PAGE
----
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Jashn E Rekhta 2017 Brought Poetry to Social Issues Currently Faced by India

The underlying theme at Jashn e Rekhta has always been to emphasize on the ‘Indiannes’ of Urdu, its inclusivity and the various forms in which they have been richly explored.

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Updated:December 10, 2017, 6:46 PM IST
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Jashn E Rekhta 2017 Brought Poetry to Social Issues Currently Faced by India
Saif Mahmood on stage (Image courtesy: Dr Uzma Azhar)
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By Dr. Uzma Azhar Ali

“Sar chadh kar bolta hai Urdu zuban ka jadoo….”

These words of Jashn e Rekhta’s theme song perfectly sum up the spirit at the festival. As you enter the gates at National Stadium and one of the 16 e-rickshaws drop you at the main venue inside, the friendly faces and presence of old and young, men and women from all backgrounds strike you.

The 4th edition of Jashn e Rekhta kicked off at Major Dhyan Chand National Stadium, India Gate, on a cold 8th December evening warmed by Sanjeev Saraf’s (founder of Rekhta) welcome address, Pandit Jasraj and Waheeda Rehman’s speeches inaugurating the festival and musical performance by Ustad Rashid Khan. When lights went out for few minutes during his performance, Ustad Rashid sahib did not stop singing, and the audience did not panic or became restless, but switched on the lights on their phones. It was quite symbolic of the love that the festival has received from people of Delhi. The festival started at IIC in 2015 then IGNCA hosted Rekhta festival twice and this year’s choice of National stadium shows the manifold increase of the audience in thousands over the years. Participants and public from outside Delhi visiting the festival have also gone up. For the first day, many felt the crowd was very good this year.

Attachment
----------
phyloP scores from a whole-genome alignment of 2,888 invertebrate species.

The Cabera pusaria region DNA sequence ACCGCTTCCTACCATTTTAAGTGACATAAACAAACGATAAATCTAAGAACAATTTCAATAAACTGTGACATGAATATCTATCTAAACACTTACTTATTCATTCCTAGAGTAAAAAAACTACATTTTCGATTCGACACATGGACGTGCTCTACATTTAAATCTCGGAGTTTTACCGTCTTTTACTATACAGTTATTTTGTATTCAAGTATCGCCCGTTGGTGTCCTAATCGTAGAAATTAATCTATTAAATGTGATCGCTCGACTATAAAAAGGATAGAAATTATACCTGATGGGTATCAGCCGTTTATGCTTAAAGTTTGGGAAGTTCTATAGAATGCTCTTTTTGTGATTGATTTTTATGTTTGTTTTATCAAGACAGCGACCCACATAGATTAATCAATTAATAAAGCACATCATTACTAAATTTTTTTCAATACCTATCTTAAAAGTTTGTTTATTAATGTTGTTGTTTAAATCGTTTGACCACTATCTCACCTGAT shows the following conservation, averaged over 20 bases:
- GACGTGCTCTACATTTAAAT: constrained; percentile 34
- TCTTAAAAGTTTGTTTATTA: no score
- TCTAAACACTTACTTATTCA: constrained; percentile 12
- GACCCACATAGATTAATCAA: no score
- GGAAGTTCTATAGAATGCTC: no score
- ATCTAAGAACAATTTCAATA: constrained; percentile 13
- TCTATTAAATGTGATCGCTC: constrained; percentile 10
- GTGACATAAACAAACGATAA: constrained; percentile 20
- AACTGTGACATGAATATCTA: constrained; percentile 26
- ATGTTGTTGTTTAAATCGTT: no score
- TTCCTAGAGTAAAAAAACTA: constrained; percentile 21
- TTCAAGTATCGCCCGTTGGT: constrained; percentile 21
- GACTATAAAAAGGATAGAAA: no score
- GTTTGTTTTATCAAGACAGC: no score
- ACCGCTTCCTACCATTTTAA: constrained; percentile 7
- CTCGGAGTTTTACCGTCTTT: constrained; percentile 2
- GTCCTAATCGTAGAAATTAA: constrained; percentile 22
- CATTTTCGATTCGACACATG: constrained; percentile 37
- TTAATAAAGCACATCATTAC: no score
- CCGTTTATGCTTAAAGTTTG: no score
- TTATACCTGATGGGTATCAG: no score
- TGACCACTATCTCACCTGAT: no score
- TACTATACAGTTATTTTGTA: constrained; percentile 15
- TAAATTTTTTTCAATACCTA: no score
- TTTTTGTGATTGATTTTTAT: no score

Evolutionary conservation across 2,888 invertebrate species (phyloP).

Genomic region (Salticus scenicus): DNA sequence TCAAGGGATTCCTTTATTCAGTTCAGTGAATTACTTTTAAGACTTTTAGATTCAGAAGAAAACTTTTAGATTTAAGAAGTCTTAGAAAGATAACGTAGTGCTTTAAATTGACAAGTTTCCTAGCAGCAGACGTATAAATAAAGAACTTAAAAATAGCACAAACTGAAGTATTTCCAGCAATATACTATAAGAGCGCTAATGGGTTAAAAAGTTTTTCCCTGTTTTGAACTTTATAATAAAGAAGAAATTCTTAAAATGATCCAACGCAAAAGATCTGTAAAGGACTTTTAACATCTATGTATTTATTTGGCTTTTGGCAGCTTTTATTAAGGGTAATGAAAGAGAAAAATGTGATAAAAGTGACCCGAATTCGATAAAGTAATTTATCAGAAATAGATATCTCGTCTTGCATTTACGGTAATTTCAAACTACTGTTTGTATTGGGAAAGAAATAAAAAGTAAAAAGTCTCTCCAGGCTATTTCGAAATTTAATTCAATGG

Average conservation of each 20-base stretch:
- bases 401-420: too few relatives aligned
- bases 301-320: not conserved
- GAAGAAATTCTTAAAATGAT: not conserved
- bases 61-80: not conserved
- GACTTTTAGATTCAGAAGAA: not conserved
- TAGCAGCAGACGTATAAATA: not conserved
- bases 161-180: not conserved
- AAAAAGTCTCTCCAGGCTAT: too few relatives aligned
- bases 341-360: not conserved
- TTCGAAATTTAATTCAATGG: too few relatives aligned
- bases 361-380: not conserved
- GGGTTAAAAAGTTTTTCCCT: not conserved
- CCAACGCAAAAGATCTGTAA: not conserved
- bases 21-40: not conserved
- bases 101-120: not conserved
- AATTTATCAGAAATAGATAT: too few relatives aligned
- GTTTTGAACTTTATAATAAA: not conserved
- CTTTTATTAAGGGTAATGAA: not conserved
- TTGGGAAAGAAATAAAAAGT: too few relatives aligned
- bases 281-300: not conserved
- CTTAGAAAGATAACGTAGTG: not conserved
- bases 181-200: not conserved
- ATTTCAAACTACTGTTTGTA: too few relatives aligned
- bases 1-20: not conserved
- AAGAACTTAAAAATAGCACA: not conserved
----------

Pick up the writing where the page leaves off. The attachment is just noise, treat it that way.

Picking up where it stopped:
The festival of ‘Urdu’ or ‘Rekhta’ as the language was referred earlier, stresses on the composite culture through which the language emerged with both Hindus and Muslims as its speakers. Rekhta sessions are a balanced mix of music, poetry, serious literary discussions to sessions hosted by Bollywood film personalities. Films and their Urdu connection is explored in detail in every Jashn e Rekhta.